Conservatives claim to stand up for the freedoms of Americans, but their vision is, by their own admission, limited to restricting state action. It’s freedom from excessive government regulations and interference – but it is silent about the most pressing economic and social constraints that Americans face every day. And these too are questions of freedom.
Think of the contract worker whose schedule is non-negotiable and changed at a whim, who has no bargaining power, no health care, no paid time off. Is this freedom?
Progressives have the opportunity to reclaim a more developed concept of freedom, one that reflects the full texture of American life in the digital age. We are for freedom, not just from state overreach, but also freedom to live up to one’s potential.
At present, we often defend our policies by appealing to fairness. While a fundamental principle, it needs to be married to the rallying cry of freedom. We often rail against billionaires becoming exponentially richer while the working class falls behind. Some start to believe we are for redistribution for redistribution’s sake. But that is not true.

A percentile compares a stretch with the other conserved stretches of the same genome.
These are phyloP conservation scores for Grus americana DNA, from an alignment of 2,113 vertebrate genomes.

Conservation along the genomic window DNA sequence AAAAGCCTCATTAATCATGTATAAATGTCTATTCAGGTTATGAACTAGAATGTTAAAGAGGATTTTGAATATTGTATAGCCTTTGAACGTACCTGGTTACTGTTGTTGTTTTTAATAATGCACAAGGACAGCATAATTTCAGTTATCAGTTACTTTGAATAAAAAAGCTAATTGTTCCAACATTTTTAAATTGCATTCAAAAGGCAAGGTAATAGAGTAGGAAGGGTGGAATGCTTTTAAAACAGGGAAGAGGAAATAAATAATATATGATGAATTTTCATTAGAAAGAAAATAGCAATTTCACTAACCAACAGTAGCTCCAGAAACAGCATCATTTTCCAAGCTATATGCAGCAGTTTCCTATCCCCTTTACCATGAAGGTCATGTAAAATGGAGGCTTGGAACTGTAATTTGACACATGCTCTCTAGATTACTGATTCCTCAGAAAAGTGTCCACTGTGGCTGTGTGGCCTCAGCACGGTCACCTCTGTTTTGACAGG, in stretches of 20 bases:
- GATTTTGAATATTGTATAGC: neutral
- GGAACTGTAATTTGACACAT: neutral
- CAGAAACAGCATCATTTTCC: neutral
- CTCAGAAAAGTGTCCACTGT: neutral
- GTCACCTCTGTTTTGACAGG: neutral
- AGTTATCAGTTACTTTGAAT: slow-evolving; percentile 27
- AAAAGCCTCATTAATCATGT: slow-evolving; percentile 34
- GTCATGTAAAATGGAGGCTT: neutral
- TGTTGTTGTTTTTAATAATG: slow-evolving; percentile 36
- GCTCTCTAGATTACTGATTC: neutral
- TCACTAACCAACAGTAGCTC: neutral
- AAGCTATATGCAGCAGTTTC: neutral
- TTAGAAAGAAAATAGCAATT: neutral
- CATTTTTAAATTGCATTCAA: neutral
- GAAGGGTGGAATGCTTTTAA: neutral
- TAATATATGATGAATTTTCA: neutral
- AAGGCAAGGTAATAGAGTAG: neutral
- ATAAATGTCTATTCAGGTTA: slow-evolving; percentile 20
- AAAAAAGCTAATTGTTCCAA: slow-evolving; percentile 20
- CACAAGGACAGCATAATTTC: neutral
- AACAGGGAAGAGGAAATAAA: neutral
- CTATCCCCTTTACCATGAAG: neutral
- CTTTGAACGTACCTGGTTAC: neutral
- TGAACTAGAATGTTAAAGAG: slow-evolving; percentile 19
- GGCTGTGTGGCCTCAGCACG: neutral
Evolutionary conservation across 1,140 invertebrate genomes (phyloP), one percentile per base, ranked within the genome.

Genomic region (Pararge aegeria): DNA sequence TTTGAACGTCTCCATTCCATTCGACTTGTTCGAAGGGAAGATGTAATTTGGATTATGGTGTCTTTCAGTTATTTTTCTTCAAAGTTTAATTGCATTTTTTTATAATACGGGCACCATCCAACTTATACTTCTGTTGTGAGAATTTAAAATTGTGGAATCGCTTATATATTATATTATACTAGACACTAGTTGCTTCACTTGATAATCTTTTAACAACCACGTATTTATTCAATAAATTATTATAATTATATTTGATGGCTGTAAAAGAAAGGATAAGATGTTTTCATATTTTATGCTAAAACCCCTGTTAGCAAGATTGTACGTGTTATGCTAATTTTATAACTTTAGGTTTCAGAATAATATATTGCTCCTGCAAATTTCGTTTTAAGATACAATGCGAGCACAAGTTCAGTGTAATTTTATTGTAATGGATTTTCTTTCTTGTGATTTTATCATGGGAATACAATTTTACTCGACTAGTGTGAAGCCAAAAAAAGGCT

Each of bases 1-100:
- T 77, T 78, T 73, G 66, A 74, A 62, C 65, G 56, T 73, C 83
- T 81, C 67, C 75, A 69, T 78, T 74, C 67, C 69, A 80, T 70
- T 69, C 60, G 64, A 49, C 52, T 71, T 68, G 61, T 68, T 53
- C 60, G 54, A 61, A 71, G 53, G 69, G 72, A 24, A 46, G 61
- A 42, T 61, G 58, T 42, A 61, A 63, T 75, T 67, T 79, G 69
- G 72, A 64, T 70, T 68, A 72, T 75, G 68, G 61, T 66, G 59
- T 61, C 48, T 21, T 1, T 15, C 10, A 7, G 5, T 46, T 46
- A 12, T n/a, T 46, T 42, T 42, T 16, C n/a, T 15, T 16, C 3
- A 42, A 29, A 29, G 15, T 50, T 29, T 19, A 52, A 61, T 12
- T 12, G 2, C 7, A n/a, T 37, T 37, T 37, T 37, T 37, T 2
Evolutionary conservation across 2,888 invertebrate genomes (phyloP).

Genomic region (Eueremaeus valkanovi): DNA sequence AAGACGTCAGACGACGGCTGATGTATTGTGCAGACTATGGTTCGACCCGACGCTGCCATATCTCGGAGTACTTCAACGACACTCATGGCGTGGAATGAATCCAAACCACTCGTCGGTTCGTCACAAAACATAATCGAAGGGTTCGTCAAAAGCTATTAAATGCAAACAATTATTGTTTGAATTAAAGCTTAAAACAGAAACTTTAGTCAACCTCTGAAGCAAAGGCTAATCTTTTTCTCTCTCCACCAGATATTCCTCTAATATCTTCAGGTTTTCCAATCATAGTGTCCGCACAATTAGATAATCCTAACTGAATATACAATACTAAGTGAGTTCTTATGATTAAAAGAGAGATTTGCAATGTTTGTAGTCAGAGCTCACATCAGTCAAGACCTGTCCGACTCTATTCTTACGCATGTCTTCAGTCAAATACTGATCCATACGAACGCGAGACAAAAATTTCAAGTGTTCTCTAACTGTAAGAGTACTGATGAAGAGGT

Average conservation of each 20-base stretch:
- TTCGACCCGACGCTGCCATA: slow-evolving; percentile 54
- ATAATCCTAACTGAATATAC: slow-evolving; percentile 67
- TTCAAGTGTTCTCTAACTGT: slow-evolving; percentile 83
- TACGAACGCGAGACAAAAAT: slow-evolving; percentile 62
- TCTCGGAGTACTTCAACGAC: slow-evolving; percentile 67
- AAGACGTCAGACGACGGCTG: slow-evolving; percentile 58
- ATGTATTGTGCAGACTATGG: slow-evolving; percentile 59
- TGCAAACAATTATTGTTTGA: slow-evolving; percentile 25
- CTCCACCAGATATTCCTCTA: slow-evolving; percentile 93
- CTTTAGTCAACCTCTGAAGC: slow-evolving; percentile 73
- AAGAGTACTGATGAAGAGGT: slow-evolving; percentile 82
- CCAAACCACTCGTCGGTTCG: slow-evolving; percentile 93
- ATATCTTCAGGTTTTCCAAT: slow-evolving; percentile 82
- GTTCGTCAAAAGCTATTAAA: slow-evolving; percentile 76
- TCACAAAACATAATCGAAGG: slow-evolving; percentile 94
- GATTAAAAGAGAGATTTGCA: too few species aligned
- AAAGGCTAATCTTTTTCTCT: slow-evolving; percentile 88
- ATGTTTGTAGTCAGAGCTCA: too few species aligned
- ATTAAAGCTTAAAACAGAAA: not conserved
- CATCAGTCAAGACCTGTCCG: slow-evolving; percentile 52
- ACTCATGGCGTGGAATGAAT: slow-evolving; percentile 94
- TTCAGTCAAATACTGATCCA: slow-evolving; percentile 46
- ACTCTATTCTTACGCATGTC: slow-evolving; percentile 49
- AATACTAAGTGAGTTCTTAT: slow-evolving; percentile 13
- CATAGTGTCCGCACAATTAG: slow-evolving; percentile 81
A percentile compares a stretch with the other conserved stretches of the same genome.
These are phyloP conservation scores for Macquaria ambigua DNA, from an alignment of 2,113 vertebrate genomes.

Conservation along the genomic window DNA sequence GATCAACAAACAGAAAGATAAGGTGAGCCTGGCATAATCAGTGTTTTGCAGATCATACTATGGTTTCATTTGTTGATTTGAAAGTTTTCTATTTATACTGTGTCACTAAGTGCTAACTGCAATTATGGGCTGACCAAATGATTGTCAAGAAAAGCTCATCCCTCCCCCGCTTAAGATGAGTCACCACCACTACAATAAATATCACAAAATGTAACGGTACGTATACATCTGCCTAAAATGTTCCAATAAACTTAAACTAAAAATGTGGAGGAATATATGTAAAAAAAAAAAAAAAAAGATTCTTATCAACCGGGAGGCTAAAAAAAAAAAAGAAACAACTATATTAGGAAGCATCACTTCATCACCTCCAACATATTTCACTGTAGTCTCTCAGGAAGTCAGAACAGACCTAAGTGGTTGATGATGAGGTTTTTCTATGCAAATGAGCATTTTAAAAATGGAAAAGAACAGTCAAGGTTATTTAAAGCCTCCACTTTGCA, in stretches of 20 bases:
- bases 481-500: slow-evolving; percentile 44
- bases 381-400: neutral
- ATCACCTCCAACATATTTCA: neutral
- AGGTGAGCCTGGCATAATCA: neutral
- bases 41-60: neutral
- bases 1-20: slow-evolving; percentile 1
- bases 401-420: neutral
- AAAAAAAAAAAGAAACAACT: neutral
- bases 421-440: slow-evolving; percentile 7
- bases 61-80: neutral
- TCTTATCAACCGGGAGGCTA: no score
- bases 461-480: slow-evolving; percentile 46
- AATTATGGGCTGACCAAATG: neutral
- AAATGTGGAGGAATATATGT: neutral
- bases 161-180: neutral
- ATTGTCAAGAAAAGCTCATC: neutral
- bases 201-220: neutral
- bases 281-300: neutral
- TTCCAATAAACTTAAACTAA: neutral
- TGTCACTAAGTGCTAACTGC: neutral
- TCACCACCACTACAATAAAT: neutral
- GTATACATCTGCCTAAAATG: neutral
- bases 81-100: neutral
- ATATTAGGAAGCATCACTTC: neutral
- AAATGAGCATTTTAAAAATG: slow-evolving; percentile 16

The animating spirit behind many progressive policies is the aim of nurturing the freedom of every American to succeed. We want people to have health care so they can be free to pursue their dreams. We want them to have a quality education so they can be free to explore interesting jobs. We want them to be well nourished so they can be free to study and work hard. Grounding our policies as supporting, instead of curtailing, American freedom is not just true to our goals and beliefs, it will help us win over skeptics to our cause.
Our policies are also pro-growth. They will lead to an increase in national economic output. Amartya Sen, who rejects GDP as our north star, observes that public investments in health care and education create a more productive workforce and lead to long-term prosperity.
Similarly, Gary Becker, a champion of free markets, observes that in the technology era, a nation’s economic success depends on “how extensively and effectively people invest in themselves.” He said that the fuel for modern economic growth are investments in “schooling, on-the-job training, health, information, and research and development.” In fact, Becker argued that human capital, which is the “knowledge, information, ideas, skills, and health of individuals,” is “over 70% of the total capital in the United States.”
Sometimes, people wonder how I graduated with an economics degree from the University of Chicago and taught economics at Stanford, yet advocate for bold, progressive policies. They don’t mean it as a compliment. If I’m looking for a jab, I provoke them further by pointing out that Bernie Sanders is a product of the University of Chicago!